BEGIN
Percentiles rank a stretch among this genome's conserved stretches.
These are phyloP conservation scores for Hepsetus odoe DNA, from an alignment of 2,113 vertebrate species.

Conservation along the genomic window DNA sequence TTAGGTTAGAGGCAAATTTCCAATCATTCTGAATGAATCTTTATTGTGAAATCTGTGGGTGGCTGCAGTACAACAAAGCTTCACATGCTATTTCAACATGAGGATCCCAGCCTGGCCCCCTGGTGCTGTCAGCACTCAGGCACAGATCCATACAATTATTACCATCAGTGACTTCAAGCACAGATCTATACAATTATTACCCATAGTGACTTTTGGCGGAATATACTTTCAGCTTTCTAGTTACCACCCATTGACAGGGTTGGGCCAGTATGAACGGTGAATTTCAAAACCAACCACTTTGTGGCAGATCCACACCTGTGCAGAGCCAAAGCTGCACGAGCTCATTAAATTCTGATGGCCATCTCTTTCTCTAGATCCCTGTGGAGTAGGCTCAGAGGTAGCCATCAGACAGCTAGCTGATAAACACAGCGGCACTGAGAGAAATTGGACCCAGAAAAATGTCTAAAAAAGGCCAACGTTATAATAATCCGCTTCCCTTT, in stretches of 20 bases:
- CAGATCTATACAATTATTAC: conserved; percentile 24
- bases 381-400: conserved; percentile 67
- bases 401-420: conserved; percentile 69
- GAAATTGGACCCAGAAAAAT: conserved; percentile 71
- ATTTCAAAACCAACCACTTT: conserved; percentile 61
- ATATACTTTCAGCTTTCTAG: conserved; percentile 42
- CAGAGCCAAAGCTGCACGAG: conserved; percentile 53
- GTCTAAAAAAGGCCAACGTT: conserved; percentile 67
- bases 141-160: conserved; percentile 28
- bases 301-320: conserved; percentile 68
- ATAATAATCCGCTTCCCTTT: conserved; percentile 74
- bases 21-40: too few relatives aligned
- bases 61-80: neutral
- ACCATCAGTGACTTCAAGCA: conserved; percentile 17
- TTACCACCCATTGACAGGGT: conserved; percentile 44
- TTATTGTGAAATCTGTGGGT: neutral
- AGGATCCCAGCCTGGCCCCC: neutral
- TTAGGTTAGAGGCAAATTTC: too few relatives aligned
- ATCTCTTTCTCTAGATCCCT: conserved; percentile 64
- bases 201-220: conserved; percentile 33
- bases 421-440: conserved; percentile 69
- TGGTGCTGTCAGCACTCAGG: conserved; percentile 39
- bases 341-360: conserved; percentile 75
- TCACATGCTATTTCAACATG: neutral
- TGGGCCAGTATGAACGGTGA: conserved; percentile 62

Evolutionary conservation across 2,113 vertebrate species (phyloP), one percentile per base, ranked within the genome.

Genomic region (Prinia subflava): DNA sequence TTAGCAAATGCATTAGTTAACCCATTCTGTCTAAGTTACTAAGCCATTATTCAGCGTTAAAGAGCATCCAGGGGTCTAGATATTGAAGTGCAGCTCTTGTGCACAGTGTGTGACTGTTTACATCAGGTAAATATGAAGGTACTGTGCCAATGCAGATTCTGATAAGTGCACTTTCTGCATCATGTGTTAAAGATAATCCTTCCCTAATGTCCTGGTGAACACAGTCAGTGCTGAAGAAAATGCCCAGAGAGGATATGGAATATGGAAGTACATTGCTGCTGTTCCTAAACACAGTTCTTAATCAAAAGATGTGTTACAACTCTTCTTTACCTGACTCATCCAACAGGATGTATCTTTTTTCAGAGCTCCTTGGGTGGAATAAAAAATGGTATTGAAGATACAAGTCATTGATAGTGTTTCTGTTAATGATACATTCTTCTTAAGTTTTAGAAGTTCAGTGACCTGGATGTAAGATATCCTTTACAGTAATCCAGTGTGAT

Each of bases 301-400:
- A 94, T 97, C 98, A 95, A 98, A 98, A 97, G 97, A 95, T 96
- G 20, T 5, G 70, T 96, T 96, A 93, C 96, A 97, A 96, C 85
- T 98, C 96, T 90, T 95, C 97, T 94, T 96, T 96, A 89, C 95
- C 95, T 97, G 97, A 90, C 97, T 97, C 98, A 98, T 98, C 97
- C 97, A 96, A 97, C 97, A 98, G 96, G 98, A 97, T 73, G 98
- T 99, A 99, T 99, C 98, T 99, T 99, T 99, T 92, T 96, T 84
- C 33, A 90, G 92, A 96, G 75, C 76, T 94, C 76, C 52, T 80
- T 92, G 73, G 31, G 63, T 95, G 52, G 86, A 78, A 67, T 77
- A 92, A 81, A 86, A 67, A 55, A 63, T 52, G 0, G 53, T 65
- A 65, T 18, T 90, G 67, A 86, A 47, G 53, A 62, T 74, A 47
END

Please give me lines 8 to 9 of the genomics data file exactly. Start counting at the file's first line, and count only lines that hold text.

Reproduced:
- ATTTCAAAACCAACCACTTT: conserved; percentile 61
- ATATACTTTCAGCTTTCTAG: conserved; percentile 42